Flexible spline curve control in the D-Cubed Dimensional Constraint Manager (DCM) – part 2

By JonR

This post forms part two of the article which examines spline curve shaping functionality in the D-Cubed Dimensional Constraint Manager components (2D DCM and 3D DCM). You can find part one of the article here.

Introduction and recap

Part one of this article focused on the creation of flexible spline curves in a geometric constraint manager such as the DCM. The article discussed the questions that may be encountered when defining the shape of a spline curve using a set of user-defined points. The article also explored how adding spline interpolation conditions enabled additional constraints to be added between the spline and other geometry, without over-defining the spline curve.

Part two of this article focuses on the use of DCM variables for linking spline shape to other control geometry via interpolation conditions. The article also discusses the choice of curve parameterisation, which affects solved curve shape when reshaping flexible spline curves.

Controlling spline shape using variables

There are times when it is useful to add extra geometry to allow a user to control the shape of a spline curve. For example, consider Figure 1, where a linear segment might be added tangent to the left-hand side of the spline in order to control both the direction and magnitude of the tangent vector. The DCM works with unbounded geometries, so we will represent the linear segment using an infinite line passing through the left-most interpolation point, with a new point to determine the other end of the line segment (constrained coincident to the line).

The tangent direction of the spline curve can be controlled by adding an ordinary tangent constraint between the spline and the control geometry (line segment). As discussed in part one of this article, the internal freedoms of the spline will need to be increased by adding DERIV1 interpolation conditions to the left-hand end of the spline.

Adding a line segment to act as a control geometry

Figure 1: Adding a line segment to act as a control geometry

The magnitude of the tangent vector can be linked to the segment length using a DCM variable. The 2D DCM supports two types of variable – a variable dimension, which is associated with an existing dimension’s measured value, and a simple variable, which is a free variable and is not associated with any geometry positions by default. After a simple variable is created, it can be linked to the value of an interpolation condition. This is achieved by specifying the variable (v_node) as part of the spline data structure that is passed to the DCM whenever a spline is added or modified.

To connect the length of the line segment with the variable value, a separate variable distance dimension which measures the length of the segment will be added. The value of the variable dimension will be linked to the simple variable by adding a linear equation to the DCM.

Table 1 shows the set of interpolation conditions that are passed to the DCM when creating the spline curve. The simple variable vnVar1 is specified in the interp_v_nodes array for the first DERIV1_LEN condition. When assigning a variable to an interpolation condition, it is necessary to use a duration of IDURATION_CREATION_ONLY for the condition. This ensures that the corresponding internal spline freedom will not be fixed – it will be associated with the value of the variable, which remains a freedom until it is constrained by an equation. The numerical value provided by the application in the interp_vectors array will determine the initial value of the condition before the DCM attempts to satisfy the constraints during an evaluation.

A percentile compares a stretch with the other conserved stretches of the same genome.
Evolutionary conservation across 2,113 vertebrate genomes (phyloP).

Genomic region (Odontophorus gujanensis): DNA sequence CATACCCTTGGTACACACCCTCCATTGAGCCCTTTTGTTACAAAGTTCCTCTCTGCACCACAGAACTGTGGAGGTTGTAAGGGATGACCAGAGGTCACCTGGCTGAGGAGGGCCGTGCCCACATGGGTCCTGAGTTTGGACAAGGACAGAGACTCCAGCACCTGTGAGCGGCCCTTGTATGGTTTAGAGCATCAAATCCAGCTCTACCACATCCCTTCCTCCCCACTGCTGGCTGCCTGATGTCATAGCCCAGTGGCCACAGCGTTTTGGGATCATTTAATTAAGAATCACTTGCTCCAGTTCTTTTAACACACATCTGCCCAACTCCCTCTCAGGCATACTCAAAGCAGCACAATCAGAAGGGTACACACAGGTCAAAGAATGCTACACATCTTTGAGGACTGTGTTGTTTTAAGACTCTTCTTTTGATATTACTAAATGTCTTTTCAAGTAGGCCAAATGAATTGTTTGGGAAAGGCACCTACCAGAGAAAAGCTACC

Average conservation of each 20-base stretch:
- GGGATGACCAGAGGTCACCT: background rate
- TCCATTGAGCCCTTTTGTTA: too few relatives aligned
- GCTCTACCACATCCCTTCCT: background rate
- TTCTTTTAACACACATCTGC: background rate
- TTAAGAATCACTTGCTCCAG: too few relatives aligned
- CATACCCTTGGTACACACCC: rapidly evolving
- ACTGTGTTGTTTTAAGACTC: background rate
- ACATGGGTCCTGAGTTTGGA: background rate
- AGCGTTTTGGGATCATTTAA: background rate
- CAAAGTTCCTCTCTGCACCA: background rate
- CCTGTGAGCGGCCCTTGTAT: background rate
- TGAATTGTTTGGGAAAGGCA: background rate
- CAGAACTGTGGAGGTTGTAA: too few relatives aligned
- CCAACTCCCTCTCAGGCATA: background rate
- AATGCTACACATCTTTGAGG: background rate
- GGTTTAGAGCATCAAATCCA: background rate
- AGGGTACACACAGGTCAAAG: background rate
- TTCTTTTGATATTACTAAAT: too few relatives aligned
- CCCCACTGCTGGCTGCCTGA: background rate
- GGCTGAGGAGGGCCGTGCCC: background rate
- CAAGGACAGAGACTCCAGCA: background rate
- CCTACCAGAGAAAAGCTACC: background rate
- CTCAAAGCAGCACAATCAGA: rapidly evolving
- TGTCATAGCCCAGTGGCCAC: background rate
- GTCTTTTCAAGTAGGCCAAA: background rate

interp_ parametersinterp_ typesinterp_ vectorsinterp_ g_nodesinterp_ v_nodesinterp_ durations
0.176G_COI-2, -2Point2NULL, NULLALWAYS
0.4797G_COI-2, -2Point3NULL, NULLALWAYS
0.6613G_COI-2, -2Point4NULL, NULLALWAYS

Table 1: The set of interpolation conditions for the spline, as specified to DCM

g_nodes or vectors?

When using vectors to specify interpolation conditions, the use of IDURATION_ALWAYS can be restrictive, since use of this setting will result in no movement of the interpolation point, effectively preventing rigid transformations of the spline. However, for interpolation positions, adding the positions to the DCM as points overcomes this restriction and it is typical to specify IDURATION_ALWAYS, as in the table above. The points may then be fixed, as in this example, or may be left under-defined allowing rigid transformations of the spline in addition to spline reshaping (for flexible splines). In the latter case, the creation of extra interpolation conditions to increase spline freedoms may also be useful, since it facilitates spline reshaping without forcing the DCM to move the interpolation points.

For directional conditions such as first derivative conditions, there is no analogous condition type to reference DCM geometry, so vectors must be used. If preserving rigid transformational freedoms is necessary then a DCM constraint with a help parameter, such as a tangent constraint, should be used rather than a spline condition.

Choice of parameterisation

When specifying interpolation conditions on a spline, the choice of parameterisation method for the spline curve is an important consideration. For each condition specified, the chosen parameter value influences the shape of the spline solution. For example, in Figure 2 below, the effect on spline shape of varying an interpolation parameter value can be clearly seen.

spline shape for differing interpolation parameter values

Figure 2: Comparison of spline shape for differing interpolation parameter values

It may be necessary for an application to update the parameter value for an interpolation condition, if the position of the condition has moved since the spline was created. The new parameter value is calculated using a curve parameterisation method, such as chord length or centripetal parameterisation. The 2D DCM supports curve re-parameterisation, allowing an application to implement its preferred parameterisation method. The 2D DCM also provides its own internal implementation of the chord length and centripetal parameterisations – for integrators working with this parameterisation, the DCM’s internal method should be used, to benefit from improved performance. Note that curve re-parameterisation is only supported for splines with interpolation point dependence.

The following example application code extends the code provided in part one of this article. It demonstrates the creation of a line segment with variable distance dimension linked to first derivative conditions on the spline end using a DCM variable:

// Example code showing the creation of a user-controllable interpolating spline 
	// passing through a given set of interpolation positions.